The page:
Background: In February 2004, students from a college in Iowa, with a high proportion of nonmedical exemptions to vaccination, traveled to India; one fourth of the students contracted measles while there. One exposed, susceptible student returned home during his infectious period, necessitating 2 months of containment efforts in Iowa.
Objective: The objective of this study was to measure the direct costs of measles containment from a public health system perspective.
Methods: We evaluated activities performed, personnel time/materials allocated, and direct costs incurred in 2004 US dollars by the Iowa public health infrastructure. The study period was defined as March 5, 2004 (when the Iowa Department of Public Health was first contacted about the case), through May 12, 2004 (when a final meeting was held on the containment effort).
Results: A total of 2525 hours of personnel time were expended to review flight manifests, contact exposed passengers, set up vaccination clinics, trace >1000 potentially exposed contacts, and institute and enforce quarantine orders for vaccination refusers. Two thousand twenty-five phone calls were received from the public, and 2243 miles were driven by staff. The temporal distribution of personnel time was characterized by marked peaks at the report of potential secondary cases. The total estimated cost was 142452 dollars.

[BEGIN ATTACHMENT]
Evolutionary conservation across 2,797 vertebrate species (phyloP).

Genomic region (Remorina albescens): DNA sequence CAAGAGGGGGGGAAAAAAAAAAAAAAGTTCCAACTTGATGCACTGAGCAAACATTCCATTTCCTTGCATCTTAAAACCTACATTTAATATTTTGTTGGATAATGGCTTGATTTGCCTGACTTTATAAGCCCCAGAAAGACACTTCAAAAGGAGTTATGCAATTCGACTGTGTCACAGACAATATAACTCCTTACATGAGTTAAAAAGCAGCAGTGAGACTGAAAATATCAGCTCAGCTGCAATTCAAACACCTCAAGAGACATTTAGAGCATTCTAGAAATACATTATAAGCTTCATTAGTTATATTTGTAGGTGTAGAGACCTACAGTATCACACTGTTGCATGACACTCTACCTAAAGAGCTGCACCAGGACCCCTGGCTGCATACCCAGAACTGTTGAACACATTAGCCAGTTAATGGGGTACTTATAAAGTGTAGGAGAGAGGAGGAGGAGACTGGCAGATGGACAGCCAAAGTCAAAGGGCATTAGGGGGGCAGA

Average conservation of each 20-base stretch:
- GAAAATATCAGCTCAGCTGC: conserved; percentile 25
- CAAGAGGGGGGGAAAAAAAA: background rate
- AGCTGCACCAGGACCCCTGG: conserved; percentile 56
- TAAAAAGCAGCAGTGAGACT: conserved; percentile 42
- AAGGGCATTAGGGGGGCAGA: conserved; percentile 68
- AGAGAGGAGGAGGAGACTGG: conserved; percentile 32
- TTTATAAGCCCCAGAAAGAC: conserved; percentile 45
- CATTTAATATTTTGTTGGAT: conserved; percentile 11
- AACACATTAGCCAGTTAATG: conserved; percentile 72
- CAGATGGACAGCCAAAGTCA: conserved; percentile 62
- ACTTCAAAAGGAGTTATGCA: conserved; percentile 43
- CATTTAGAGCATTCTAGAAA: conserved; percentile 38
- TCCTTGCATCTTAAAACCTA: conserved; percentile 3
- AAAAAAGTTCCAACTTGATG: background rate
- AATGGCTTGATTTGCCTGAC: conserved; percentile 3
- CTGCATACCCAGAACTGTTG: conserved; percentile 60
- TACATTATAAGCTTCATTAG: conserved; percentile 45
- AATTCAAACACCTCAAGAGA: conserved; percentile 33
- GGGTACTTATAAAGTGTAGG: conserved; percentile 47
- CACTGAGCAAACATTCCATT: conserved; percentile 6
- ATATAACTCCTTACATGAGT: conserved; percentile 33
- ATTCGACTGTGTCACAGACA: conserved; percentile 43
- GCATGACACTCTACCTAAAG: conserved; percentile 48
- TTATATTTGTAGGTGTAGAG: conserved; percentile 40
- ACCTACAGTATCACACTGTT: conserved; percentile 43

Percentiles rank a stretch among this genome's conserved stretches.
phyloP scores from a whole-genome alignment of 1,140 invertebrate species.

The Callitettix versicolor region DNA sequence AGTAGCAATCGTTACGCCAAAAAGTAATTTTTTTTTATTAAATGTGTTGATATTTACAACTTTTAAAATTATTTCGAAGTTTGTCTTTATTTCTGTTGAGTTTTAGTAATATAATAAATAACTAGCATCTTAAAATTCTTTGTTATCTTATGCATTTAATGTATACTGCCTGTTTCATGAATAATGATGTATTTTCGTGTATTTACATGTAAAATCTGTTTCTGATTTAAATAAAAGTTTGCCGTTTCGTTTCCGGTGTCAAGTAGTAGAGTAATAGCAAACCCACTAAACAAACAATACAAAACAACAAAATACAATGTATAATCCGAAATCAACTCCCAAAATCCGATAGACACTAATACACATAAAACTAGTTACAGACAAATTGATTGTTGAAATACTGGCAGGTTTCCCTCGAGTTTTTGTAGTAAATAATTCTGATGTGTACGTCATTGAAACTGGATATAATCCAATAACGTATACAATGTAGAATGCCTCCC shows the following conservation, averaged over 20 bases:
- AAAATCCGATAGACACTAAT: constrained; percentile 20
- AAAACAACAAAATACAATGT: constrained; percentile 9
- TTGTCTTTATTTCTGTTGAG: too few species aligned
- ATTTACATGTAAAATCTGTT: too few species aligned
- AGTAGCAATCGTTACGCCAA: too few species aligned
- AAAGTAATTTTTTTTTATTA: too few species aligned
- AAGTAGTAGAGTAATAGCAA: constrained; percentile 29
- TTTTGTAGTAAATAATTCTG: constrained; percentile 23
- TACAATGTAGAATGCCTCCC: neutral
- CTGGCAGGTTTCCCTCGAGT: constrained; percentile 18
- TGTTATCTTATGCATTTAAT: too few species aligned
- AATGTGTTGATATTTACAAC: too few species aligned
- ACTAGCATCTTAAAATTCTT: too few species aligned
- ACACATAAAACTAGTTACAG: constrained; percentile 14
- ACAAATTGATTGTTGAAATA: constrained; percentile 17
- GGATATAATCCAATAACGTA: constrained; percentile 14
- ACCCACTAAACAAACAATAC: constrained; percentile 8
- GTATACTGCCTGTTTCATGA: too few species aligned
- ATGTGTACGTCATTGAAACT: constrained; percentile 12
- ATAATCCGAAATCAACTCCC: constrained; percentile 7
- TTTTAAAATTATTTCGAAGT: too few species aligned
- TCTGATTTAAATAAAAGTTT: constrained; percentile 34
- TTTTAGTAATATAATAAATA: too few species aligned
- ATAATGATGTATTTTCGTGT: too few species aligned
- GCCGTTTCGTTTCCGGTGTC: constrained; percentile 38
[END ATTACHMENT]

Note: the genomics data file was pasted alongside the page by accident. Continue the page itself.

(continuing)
Conclusions: The direct cost to the public health infrastructure of containing 1 case of measles was far greater than the estimated cost of uncomplicated individual illness (less than 100 dollars). Economic analyses of vaccine-preventable diseases may need to go beyond the costs of individual illness to account for the costs of protecting society.